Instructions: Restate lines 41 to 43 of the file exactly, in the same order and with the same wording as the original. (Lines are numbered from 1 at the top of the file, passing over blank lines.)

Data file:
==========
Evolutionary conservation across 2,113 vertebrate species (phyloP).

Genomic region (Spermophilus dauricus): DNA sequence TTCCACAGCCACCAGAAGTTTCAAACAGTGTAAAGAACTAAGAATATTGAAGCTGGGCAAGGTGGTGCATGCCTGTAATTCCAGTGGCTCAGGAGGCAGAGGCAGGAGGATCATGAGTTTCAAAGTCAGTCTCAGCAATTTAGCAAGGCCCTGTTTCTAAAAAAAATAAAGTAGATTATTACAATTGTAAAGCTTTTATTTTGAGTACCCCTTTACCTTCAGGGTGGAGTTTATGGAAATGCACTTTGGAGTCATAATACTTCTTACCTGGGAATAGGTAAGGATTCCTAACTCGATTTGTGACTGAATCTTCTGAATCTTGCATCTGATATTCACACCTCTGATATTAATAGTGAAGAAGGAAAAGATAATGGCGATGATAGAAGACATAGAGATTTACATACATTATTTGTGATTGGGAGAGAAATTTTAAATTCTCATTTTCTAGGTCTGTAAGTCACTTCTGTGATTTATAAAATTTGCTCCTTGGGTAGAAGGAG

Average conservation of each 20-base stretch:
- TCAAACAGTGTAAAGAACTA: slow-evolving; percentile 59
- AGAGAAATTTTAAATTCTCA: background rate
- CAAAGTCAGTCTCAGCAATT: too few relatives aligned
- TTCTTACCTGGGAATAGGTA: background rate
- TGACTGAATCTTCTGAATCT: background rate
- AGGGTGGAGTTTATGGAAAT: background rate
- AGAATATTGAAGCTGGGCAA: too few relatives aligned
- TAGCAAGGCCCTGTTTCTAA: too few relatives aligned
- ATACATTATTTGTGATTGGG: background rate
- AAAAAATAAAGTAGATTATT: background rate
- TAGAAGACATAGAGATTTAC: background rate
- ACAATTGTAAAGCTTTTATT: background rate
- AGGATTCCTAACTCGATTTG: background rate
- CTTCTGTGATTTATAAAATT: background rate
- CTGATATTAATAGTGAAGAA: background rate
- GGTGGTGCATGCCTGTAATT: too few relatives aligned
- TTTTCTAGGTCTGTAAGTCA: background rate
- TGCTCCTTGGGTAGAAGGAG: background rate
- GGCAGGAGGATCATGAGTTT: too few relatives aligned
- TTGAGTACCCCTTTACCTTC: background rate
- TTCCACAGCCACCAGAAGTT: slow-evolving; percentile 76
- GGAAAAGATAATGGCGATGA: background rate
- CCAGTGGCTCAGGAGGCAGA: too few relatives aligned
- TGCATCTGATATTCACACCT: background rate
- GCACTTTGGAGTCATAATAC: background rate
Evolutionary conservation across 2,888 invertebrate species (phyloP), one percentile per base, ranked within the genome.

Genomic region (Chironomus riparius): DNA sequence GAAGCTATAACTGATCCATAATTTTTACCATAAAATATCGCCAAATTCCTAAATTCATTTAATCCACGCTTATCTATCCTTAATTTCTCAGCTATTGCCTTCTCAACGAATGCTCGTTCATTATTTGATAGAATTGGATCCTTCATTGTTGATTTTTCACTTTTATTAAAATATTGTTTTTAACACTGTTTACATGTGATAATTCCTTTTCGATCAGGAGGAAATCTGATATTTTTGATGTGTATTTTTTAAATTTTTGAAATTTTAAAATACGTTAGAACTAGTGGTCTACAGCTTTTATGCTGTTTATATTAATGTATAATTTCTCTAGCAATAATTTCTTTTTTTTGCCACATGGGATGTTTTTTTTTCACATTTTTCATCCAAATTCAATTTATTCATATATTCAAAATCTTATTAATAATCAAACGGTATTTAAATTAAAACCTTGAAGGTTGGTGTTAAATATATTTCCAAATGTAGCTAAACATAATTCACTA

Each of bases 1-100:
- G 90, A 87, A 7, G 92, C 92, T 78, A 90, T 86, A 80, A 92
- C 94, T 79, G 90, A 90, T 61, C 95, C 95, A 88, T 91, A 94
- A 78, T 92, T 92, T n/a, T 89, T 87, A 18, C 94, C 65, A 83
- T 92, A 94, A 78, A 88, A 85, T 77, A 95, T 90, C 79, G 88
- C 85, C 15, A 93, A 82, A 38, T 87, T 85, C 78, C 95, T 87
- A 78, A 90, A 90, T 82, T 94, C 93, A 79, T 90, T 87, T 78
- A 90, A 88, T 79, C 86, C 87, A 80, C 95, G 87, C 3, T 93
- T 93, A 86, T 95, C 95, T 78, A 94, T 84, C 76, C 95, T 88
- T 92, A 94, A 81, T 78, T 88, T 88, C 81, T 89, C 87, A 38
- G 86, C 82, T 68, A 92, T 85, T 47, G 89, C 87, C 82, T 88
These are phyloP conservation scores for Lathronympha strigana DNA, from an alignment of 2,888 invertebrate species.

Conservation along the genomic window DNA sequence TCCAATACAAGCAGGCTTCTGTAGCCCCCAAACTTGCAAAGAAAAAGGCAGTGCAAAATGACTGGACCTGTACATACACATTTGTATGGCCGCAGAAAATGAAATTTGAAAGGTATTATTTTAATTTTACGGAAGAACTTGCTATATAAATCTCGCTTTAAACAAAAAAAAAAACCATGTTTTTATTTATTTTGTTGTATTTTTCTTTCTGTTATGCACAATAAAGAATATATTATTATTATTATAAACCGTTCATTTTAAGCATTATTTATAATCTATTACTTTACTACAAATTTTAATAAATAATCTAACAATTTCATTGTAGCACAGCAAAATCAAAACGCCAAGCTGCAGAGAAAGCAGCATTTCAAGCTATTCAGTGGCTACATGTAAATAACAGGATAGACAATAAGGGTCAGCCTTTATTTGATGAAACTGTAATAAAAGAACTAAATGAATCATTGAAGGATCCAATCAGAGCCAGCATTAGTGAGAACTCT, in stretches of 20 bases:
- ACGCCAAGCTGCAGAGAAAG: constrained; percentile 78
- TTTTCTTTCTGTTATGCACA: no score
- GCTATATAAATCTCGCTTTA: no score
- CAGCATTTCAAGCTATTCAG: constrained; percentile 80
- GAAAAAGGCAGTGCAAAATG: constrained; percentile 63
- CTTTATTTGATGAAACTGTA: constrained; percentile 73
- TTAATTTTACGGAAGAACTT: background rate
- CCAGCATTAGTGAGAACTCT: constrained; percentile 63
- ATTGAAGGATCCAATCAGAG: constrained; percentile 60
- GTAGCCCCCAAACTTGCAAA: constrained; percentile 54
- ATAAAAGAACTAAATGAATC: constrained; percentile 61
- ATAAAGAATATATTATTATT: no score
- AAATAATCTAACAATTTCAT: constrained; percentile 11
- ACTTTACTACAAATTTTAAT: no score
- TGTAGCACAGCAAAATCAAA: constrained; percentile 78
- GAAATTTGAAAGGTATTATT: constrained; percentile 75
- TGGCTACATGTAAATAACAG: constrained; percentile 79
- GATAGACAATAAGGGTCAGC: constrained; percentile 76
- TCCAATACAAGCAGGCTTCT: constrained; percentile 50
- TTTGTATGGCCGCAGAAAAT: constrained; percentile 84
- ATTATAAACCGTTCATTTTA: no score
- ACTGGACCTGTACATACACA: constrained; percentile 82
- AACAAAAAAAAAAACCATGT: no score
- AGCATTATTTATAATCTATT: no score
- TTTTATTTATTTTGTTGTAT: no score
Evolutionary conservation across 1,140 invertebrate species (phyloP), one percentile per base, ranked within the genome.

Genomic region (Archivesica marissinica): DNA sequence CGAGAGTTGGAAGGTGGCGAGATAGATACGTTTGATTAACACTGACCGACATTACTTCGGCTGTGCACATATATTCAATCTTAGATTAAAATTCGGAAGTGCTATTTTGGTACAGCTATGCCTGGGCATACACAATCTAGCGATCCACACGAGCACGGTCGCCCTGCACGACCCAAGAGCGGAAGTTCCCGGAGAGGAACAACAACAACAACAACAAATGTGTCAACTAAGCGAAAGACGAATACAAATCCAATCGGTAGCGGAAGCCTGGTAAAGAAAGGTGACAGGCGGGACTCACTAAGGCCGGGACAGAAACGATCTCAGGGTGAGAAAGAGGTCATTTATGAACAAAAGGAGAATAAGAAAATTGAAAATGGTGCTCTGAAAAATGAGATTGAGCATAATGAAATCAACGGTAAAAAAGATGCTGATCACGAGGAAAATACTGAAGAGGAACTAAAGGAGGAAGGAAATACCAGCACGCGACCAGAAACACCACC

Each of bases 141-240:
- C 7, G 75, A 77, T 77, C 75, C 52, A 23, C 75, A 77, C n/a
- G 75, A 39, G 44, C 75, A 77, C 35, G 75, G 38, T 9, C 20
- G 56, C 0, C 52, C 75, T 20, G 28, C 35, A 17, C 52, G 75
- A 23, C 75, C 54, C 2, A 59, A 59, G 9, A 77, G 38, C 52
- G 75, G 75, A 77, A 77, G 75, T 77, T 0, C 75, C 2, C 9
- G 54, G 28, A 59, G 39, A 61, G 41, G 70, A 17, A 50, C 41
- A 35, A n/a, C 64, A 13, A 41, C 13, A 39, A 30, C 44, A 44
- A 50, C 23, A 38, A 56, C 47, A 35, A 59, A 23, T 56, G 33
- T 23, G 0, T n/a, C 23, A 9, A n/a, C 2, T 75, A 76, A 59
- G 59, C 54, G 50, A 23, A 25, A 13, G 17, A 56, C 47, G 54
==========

- G 86, C 82, T 68, A 92, T 85, T 47, G 89, C 87, C 82, T 88
These are phyloP conservation scores for Lathronympha strigana DNA, from an alignment of 2,888 invertebrate species.

Conservation along the genomic window DNA sequence TCCAATACAAGCAGGCTTCTGTAGCCCCCAAACTTGCAAAGAAAAAGGCAGTGCAAAATGACTGGACCTGTACATACACATTTGTATGGCCGCAGAAAATGAAATTTGAAAGGTATTATTTTAATTTTACGGAAGAACTTGCTATATAAATCTCGCTTTAAACAAAAAAAAAAACCATGTTTTTATTTATTTTGTTGTATTTTTCTTTCTGTTATGCACAATAAAGAATATATTATTATTATTATAAACCGTTCATTTTAAGCATTATTTATAATCTATTACTTTACTACAAATTTTAATAAATAATCTAACAATTTCATTGTAGCACAGCAAAATCAAAACGCCAAGCTGCAGAGAAAGCAGCATTTCAAGCTATTCAGTGGCTACATGTAAATAACAGGATAGACAATAAGGGTCAGCCTTTATTTGATGAAACTGTAATAAAAGAACTAAATGAATCATTGAAGGATCCAATCAGAGCCAGCATTAGTGAGAACTCT, in stretches of 20 bases: